The DeKalb County KEYS Initiative (Keep Encouraging Youth to Succeed) recently awarded 21 young people throughout DeKalb County with the Leaders of Tomorrow award. This award was created to recognize and honor the valuable contributions that young people are making in our community. The KEYS Initiative recognizes that youth volunteerism is a win-win for our communities. Charities and not for profit organizations get help carrying out their mission, and the youth that are volunteering get valuable hands on experience, a sense of purpose, and a wide variety of benefits that help prepare them for their future.
Mary Hess, Asset Specialist for the KEYS Initiative said, “We are very pleased to have received a large number of nominations from all over DeKalb County and are grateful to the organizations that welcome youth volunteers. Through this process we learned that there are some amazing young people living in DeKalb County and they are very graciously giving back to their communities at a young age. Their stories are inspiring!”
The 21 Leaders of Tomorrow awardees were recognized and presented with a plaque during city council meetings in their respective hometowns. During this time, city council members expressed appreciation to their young citizens for their positive work and leadership.
2012 Leaders of Tomorrow Awardees (by hometown):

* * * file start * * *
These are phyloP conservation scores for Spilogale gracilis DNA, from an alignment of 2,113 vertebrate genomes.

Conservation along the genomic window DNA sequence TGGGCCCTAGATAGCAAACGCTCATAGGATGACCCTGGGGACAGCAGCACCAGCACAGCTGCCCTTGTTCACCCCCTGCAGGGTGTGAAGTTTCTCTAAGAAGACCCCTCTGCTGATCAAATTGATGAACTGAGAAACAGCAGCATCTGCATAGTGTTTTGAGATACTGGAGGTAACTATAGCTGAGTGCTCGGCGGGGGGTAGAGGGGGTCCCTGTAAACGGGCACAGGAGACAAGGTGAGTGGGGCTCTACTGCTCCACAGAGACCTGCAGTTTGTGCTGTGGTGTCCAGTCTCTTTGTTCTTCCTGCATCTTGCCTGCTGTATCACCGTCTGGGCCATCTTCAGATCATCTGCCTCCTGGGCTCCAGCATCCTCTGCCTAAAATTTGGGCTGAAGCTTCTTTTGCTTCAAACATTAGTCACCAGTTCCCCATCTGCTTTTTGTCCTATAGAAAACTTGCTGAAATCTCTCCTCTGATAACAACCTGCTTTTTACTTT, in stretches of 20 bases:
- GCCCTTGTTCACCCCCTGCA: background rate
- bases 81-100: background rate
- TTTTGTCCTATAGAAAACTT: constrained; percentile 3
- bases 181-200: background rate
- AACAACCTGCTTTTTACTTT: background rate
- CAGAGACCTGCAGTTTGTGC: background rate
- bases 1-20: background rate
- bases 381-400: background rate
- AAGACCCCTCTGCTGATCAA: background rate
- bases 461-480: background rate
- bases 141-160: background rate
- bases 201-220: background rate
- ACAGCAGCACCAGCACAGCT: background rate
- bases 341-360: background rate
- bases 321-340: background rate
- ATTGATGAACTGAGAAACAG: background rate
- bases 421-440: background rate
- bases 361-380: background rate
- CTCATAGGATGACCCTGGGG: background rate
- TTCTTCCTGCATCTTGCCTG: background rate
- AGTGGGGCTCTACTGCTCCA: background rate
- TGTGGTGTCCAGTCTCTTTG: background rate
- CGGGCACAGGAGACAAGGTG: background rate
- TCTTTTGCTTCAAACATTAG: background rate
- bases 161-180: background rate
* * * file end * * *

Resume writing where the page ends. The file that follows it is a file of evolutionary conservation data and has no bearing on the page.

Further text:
DeKalb: Joe Rathke, Jakeob Folowell, Samantha Parker
Genoa: Kayla Craig, Jared Barton, Jessica Kurpius, Andrew Brening, Alex Siksna, Aidan Simmons,
Trevor Simmons, Heather Gathman, Rachel Gathman, Michael Kral, Jack Kral
Kirkland: Kelly Aves, Courtney Bolin, Dan Monaco
Somonauk: Joe Warhurst, Grace Ballas
Sycamore: Brejani Owens, Jordan Berger
The DeKalb County KEYS Initiative is an organization that addresses the question “what do kids need to be successful”. KEYS utilizes the framework of the 40 Developmental Assets to help adults understand what factors young people need to grow up healthy and responsible. The 40 developmental assets have a powerful, positive impact on young people. Children and teenagers who have a lot of assets get involved in very few risky behaviors, the kinds of problems we worry about. And when young people have a lot of assets, they are much more likely to do the positive things we value.
The KEYS initiative invites all community members to join them in fully embracing the notion that raising successful kids takes more than just a single family or school; it takes an entire community. An engaged community requires many people—educators, faith leaders, community leaders, parents, governmental figures, and others—to come together to support youth. Everyone can, and does, play a role in building assets for youth. Asset building is about relationships. It’s about being purposeful and taking the time to do good things with and for youth.
Click Here To Submit A News Tip Or Story